v     Dog alone.  The moment fixation occurred the child shrank back and as the animal came nearer he attempted to get on all fours but did not cry at first. As soon as the dog passed out of his range of vision he became quiet. The dog was then made to approach the infant's head (he was lying down at the moment). Albert straightened up immediately, fell over to the opposite side and turned his head away. He then began to cry.

v     Fur coat (seal). Withdrew immediately to the left side and began to fret. Coat put close to him on the left side, he turned immediately, began to cry and tried to crawl away on all fours.

v      Just in play W. put his head down to see if Albert would play with his hair. Albert was completely negative. Two other observers did the same thing. He began immediately to play with their hair! Then we brought the Santa Claus mask and presented it to Albert. He was again pronouncedly negative.

                                              

From the above results it would seem that emotional transfers do take place. Furthermore it would seem that the number of transfers resulting from an experimentally produced conditioned emotional reaction might be very large. In our observations we had no means of testing the complete number of transfers, which may have resulted.”

Question III        The effect of time upon conditioned emotional responses

Little Albert – Age: 1Year 21 Days

v     Santa Claus mask. Withdrawal, gurgling, then slapped at it without touching. When his hand was forced to touch it, he whimpered and cried. His hand was forced to touch it two more times. He whimpered and cried on both tests. He finally cried at the mere visual stimulus of the mask.

v       Fur coat. Wrinkled his nose and withdrew both hands, drew back his whole body and began to whimper as the coat was put nearer. Again there was the strife between withdrawal and the tendency to manipulate. Reached tentatively with left hand but drew back before contact had been made. In moving his body to one side his hand accidentally touched the coat. He began to cry at once, nodding his head in a very peculiar manner (this reaction was an entirely new one). Both hands were withdrawn as far as possible from the coat. The coat was then laid on his lap and he continued nodding his head and whimpering, withdrawing his body as far as possible, pushing at the coat with his feet but never touching it with his hands.

v       The rat. He allowed the rat to crawl towards him without withdrawing. He sat very still and fixated it intently. Rat then touched his hand. Albert withdrew it immediately, then leaned back as far as possible but did not cry. When the rat was placed on his arm he withdrew his body and began to fret, nodding his head. The rat was then allowed to crawl against his chest. He first began to fret and then covered his eyes with both hands.

v      The rabbit. The animal was placed directly in front of him.  After a few seconds he puckered up his face, began to nod his head and look intently at the experimenter. He next began to push the rabbit away with his feet, withdrawing his body at the same time. Then as the rabbit came nearer he began pulling his feet away, nodding his head, and wailing "da da". After about a minute he reached out tentatively and slowly and touched the rabbit's ear with his right hand, finally manipulating it. The rabbit was again placed in his lap. Again he began to fret and withdrew his hands. He reached out tentatively with his left hand and touched the animal, shuddered and withdrew the whole body. The experimenter then took hold of his left hand and laid it on the rabbit's back. Albert immediately withdrew his hand and began to suck his thumb. Again the rabbit was laid in his lap. He began to cry, covering his face with both hands.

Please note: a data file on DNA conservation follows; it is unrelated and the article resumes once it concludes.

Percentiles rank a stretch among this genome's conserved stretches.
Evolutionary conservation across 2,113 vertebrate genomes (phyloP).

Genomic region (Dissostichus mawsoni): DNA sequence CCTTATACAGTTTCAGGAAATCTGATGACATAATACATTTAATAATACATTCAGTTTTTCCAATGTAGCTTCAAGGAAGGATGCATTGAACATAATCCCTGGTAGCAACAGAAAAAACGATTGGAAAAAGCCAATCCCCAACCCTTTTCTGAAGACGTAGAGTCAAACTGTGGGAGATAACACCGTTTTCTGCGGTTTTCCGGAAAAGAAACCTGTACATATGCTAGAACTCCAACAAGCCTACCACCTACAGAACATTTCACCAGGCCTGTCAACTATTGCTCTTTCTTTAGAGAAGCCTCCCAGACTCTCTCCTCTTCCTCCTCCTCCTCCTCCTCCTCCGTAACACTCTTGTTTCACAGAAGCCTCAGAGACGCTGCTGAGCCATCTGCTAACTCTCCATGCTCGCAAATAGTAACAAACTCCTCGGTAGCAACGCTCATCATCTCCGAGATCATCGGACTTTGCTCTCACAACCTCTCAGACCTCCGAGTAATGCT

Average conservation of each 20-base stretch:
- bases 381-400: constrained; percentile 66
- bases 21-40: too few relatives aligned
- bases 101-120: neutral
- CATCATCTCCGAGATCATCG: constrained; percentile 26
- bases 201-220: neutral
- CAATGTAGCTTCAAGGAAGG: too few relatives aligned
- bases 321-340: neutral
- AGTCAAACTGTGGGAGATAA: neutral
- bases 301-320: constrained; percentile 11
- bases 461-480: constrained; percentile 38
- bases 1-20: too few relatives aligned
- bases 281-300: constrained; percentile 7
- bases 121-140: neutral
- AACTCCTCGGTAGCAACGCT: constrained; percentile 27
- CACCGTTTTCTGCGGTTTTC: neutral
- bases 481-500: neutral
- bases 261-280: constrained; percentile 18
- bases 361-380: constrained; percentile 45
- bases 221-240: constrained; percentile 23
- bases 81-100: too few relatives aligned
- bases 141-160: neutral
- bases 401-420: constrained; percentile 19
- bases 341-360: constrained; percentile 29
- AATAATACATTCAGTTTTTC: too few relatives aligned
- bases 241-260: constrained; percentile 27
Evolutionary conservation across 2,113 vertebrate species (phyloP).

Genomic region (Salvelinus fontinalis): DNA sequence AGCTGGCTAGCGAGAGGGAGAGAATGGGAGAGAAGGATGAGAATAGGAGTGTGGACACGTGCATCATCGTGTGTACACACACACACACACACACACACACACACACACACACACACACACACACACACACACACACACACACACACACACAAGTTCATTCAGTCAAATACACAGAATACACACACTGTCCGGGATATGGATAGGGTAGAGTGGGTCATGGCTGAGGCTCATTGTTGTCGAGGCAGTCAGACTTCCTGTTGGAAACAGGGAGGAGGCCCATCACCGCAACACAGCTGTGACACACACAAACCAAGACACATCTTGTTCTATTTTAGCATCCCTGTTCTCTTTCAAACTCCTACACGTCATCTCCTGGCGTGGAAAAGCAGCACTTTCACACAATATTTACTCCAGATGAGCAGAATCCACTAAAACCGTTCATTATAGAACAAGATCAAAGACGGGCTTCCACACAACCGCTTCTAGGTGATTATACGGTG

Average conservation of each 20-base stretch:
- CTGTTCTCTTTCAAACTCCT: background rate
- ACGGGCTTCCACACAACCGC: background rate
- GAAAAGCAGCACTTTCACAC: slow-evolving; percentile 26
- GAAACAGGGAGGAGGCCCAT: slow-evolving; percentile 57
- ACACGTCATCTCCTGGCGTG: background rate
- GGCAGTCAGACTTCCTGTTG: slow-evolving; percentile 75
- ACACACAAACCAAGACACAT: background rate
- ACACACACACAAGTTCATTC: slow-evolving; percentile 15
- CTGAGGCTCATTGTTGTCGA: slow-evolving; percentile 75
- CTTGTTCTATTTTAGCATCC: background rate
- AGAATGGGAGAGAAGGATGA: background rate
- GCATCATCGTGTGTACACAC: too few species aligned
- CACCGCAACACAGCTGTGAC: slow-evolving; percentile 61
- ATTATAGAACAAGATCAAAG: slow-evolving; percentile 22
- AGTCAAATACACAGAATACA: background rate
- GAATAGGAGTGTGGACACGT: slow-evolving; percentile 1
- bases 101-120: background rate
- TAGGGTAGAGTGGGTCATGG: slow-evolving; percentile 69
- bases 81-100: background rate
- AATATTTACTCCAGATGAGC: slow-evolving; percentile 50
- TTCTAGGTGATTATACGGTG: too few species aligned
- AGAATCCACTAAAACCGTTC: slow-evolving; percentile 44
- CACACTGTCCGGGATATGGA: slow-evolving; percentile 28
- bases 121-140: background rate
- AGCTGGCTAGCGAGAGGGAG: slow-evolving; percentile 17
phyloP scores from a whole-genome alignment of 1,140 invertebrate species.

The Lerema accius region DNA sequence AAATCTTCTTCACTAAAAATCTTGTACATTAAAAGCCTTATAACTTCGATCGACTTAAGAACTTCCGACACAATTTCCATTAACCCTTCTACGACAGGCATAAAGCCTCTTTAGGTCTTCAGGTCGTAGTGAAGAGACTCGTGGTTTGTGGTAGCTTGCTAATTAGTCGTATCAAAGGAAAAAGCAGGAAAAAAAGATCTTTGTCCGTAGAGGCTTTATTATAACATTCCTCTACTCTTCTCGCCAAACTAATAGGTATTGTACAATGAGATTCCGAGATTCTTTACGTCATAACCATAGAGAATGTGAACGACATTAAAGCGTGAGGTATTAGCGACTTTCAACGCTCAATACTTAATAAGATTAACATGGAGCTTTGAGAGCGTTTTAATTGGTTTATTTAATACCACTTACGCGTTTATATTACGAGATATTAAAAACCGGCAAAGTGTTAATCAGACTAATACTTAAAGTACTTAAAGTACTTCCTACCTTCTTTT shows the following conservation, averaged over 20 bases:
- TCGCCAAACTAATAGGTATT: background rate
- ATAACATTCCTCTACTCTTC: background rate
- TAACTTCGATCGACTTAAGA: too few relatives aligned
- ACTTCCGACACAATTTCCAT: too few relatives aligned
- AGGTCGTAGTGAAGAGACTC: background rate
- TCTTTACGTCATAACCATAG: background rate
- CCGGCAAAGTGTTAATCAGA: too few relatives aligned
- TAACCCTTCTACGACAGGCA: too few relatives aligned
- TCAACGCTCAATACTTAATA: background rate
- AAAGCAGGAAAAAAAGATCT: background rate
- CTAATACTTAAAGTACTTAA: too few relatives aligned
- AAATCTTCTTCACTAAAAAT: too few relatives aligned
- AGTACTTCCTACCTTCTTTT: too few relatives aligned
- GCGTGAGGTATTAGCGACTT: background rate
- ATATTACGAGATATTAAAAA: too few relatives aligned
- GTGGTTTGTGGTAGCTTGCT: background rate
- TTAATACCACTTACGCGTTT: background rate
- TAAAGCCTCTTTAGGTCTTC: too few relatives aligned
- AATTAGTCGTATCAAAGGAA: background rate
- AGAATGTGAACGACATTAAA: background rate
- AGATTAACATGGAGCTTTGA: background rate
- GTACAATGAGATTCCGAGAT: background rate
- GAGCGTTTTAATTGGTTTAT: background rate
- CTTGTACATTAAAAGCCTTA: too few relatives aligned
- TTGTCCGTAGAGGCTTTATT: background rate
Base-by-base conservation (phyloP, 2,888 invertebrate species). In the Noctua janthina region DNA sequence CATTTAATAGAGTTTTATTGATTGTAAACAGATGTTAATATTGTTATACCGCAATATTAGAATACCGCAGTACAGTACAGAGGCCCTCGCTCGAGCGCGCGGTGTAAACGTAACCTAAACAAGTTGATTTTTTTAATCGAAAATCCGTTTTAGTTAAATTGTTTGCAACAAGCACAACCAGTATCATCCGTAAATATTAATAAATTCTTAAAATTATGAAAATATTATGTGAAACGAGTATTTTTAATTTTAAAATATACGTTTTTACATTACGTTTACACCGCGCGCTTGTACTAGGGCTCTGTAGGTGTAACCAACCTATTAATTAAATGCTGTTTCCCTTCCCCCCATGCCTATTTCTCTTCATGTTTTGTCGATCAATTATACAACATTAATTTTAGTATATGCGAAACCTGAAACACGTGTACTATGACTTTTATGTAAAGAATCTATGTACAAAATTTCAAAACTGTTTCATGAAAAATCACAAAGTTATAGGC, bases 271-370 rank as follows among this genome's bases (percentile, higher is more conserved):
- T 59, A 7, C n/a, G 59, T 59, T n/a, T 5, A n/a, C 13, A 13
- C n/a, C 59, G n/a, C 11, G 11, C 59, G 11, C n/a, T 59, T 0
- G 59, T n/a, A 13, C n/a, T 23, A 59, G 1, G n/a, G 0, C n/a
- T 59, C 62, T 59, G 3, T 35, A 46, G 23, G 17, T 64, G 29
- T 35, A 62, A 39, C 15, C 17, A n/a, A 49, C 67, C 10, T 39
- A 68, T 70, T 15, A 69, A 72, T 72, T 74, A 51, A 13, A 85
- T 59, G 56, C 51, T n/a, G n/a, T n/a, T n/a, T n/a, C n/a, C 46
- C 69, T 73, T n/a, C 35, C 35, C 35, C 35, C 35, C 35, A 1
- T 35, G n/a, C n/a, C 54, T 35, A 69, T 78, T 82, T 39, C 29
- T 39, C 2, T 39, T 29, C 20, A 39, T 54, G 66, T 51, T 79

v     Dog.  Albert fixated it intensely for a few seconds, sitting very still. He began to cry. When the dog was pushed closer to him he at first sat motionless, then began to cry, putting both hands over his face.

       Before Conditioning:   Albert showed no fear of dogs.

Directly conditioned emotional responses as well as those conditioned by transfer persist for a longer period than one month.

QUESTION IV.  "Detachment" or removal of conditioned emotional responses

. “Unfortunately Albert was taken from the hospital the day the above tests were made. Hence the opportunity of building up an experimental technique by means of which we could remove the conditioned emotional responses was denied us. Our own view, is that these responses in the home environment are likely to persist indefinitely, unless an accidental method for removing them is hit upon. The importance of establishing some method must be apparent to all. Had the opportunity been at hand we should have tried out several methods, some of which we may mention.

o       Constantly confronting the child with those stimuli, which called out the responses in the hopes that habituation, would occur.   

o       By trying to "recondition" by showing objects calling out fear responses (visual) and simultaneously stimulating the erogenous zones (tactual). We should try first the lips, then the nipples and as a final resort the sex organs.

 

  Give me a dozen healthy infants, well-formed, and my own specified world to bring them up and I’ll guarantee to take any one at random and train him to become any type of specialist I might select—doctor, lawyer, merchant-chief, and yes, even beggar man and thief, regardless of his talents, penchants, tendencies, abilities, vocations, and race of his ancestors.” (1930   John B. Watson)